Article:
Monday, July 12, 2010

The Big Five Personality Traits

I think of it as the Turkmenbashi phenomenon: something I was previously unaware of suddenly presents itself at all turns. A dozen or so years ago, I saw a passing reference to the leader of Turkmenistan, which won its independence from the Soviet Union in 1991. His name was Saparmurat Niyazov, and he had led the Turkmen Communist Party for six years before becoming President of the new state.

In the space of a week or so, although no major news was coming out of Turkmenistan, I started to see and hear mentions of Turkmenbashi everywhere. Magazines mentioned him. There was something on "MacNeil/Lehrer." I had lunch with a friend, a government economist, who told me she'd just read a report on his wacky infrastructure projects. (This was years before 2004, when he commissioned a giant ice palace. It was never built; Turkmenistan is a hot desert.)

Jung wrote about this kind of synchronicity, which he said was not about causality but about the meaning we assign to these coincidences. That is, the universe wasn't telling me to pay attention to Turkmenbashi — unless I thought it was, which would be my own added meaning. What mattered was that I was noticing it, and what personal meaning that signified.

Anyway, over the past several days I've seen half a dozen mentions of the Big Five personality traits, a list I was previously unaware of. For most of the 1990s I worked for men who believed in theories of management and organizational behavior the way I believe in the communion of saints. My colleagues and I all got tested and evaluated and labeled according to the strengths and weaknesses of our personality traits, but we used the Myers-Briggs Type Indicator and the DISC program. (If you care, I am an ENFP — though just barely E — and an almost perfectly-balanced strong D/strong I. Click through the links to take the tests for yourself.)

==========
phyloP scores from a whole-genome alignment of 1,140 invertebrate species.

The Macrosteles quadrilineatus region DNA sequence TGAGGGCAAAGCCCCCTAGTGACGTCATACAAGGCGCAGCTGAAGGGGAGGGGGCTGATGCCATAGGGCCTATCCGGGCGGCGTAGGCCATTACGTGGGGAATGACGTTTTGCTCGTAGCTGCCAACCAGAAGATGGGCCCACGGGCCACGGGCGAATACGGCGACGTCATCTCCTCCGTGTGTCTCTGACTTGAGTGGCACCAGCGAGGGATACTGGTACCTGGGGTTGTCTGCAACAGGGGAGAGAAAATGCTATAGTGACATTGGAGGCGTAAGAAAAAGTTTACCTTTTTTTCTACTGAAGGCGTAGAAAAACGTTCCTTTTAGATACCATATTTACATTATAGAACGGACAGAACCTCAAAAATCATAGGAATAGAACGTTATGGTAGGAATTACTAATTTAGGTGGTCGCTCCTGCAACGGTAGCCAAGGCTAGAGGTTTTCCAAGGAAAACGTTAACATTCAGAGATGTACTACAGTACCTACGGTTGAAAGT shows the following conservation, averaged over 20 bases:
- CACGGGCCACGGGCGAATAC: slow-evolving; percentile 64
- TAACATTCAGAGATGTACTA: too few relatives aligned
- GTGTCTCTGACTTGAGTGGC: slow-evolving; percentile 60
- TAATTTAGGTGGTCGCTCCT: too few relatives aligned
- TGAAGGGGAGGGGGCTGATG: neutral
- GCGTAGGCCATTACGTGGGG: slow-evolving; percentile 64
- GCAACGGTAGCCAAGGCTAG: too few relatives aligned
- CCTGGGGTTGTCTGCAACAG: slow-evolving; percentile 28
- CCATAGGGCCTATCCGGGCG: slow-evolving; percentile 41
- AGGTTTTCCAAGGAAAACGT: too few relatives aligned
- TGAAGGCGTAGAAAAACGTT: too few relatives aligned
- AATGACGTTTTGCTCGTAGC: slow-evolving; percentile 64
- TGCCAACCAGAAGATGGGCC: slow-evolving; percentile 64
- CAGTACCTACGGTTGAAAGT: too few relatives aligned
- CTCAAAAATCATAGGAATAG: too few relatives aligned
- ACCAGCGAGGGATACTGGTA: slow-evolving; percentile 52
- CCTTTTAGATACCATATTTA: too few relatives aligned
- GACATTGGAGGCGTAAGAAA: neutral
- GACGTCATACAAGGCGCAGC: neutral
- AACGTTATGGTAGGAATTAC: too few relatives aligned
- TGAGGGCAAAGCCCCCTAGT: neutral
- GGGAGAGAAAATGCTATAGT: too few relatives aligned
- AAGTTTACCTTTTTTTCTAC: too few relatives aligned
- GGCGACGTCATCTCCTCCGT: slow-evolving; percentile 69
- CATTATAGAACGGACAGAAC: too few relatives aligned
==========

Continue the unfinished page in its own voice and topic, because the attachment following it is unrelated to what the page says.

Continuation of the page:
The Big Five theory of personality traits, developed by University of Chicago psychologist Donald W. Fiske is similar to these other systems, but adds one delightful factor that I wish my colleagues and I had been tested on while I was still working in an office. It would have explained so much! The traits are these:

1. Openness. Curious and adventurous, or cautious and conservative?

2. Conscientiousness. Neat, orderly and goal-oriented, or undisciplined, haphazard, and feckless? (I do love that word "feckless." I wish it meant something better, and that I didn't have to feel guilty about applying it to myself.)

3. Extraversion. Jung and the Myers-Briggs Type Indicator don't use this word in the way we commonly understand it; it refers to where people get their energy, not to how people appear to others. Among the Big Five, though, "extraversion" does refer to the outward appearance of sociability, talkativeness, engagement with others and emotional connection.

4. Agreeableness. Are you helpful, kind, compassionate, or do you compete and conflict with others?

5. Neuroticism. How vulnerable are you to negative emotions such as fear, anxiety, and despair?

It's probably best that my co-workers were never able to put a numerical value on the extent of my neuroticism, and I'm sure they didn't need a test to notify them of it. But I sure would have loved to see this number for some of them.

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